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Brazen thieves target flood victims five times in a week

Kaye Milfull with her Mary Valley pineapple stall on Dagun Pocket Rd.
Kaye Milfull with her Mary Valley pineapple stall on Dagun Pocket Rd. Craig Warhurst

THEY breed them tough in the country but there is only so much a bloke can take.

Chris Doyle, the last pineapple farmer still standing in the Mary Valley - the same farmer who watched 50,000 of his pineapples rot during the Australia Day weekend flood - has been hit by thieves five times in the past week; twice in 12 hours.

The thieves, or thief, used a battery-operated angle grinder to cut the padlock on the iron honesty box Mr Doyle and his partner Kaye Milfull leave on their timber stall on the side of Dagun Pocket Rd, where they sell Mr Doyle's pineapples for 50 cents or $1 each.

It's not big business.

Mr Doyle has been a farmer for 40 years and has run his humble stall for the past 15 years but he's decided it is no longer worth it.

"It's just a $1 donation," he said yesterday. "We only have 25 pineapples in there at any one time. We used to put 50 in there."

Before Mr Doyle became the repeated target of the brazen thief, the traditional country system, which relies on the honesty of the buyer, had worked well.

At this time of year - when the Muster is on - the honesty box has been known to make $100 a day. It once made $300 in a day.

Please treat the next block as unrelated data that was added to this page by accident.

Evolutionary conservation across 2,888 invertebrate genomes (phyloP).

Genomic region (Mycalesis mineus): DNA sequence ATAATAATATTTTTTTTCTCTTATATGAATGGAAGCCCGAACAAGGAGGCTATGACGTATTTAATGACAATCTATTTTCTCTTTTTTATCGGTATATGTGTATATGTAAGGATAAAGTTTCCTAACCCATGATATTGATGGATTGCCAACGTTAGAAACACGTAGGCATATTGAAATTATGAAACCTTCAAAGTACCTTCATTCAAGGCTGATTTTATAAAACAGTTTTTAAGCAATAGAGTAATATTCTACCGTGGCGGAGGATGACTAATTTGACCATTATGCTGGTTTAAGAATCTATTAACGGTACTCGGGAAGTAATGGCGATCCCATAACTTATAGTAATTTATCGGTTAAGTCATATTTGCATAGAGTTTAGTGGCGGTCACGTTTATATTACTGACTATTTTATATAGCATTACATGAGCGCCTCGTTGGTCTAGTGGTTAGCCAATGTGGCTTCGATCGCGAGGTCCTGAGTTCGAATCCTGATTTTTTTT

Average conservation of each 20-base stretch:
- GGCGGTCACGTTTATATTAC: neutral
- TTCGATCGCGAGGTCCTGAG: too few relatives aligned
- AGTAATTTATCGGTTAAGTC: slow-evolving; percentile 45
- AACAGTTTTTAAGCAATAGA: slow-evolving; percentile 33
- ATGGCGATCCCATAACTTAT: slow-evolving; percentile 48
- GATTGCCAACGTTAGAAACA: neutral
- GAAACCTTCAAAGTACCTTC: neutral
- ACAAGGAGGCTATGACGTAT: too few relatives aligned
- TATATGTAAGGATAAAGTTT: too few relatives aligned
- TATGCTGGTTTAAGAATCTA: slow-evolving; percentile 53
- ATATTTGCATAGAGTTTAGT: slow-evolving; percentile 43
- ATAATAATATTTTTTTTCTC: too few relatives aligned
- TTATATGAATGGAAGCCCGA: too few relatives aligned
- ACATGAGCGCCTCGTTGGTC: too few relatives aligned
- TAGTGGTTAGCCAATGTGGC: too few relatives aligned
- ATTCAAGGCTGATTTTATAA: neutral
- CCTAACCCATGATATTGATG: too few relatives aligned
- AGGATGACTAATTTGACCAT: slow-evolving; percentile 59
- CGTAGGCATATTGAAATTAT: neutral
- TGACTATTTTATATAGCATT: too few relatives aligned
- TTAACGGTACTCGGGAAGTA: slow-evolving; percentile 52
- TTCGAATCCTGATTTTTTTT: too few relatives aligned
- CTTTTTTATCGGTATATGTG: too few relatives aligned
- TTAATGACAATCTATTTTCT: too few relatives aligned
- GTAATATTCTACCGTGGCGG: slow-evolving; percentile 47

But it seems those days of relying on country decency and honesty are over.

"I think we are just going to shut it down," Mr Doyle said. "I can't see much point in going ahead with it."

But Ms Milfull had other ideas.

"I am not going to let them beat me," she said.

She now walks out to the box three times a day, emptying the honesty box at midday and again at 4.30pm. Then at 6pm, she goes out and brings in all the unsold pineapples.

"It's very time consuming. I just don't understand why they do it. There is never a lot of money there. Maybe $10 or $20," she said.

The low act is the antithesis of the inspiring human spirit shown by Mr Doyle, after a raging Amamoor Creek ripped through his property in January.

His indomitable spirit in the face of, and following, the devastation earned him the inaugural Resilience Award at this year's Ekka. Despite losing his crop, Mr Doyle was determined to take his best pineapples to the show and featured in the ribbons.

Anyone who has seen suspicious behaviour near the stall on Dagun Pocket Rd is asked to phone Gympie police on 5480 1000 or Crimestoppers on 1800 333 000.

Gympie Times

Topics:  flood victims, honesty boxes, theft




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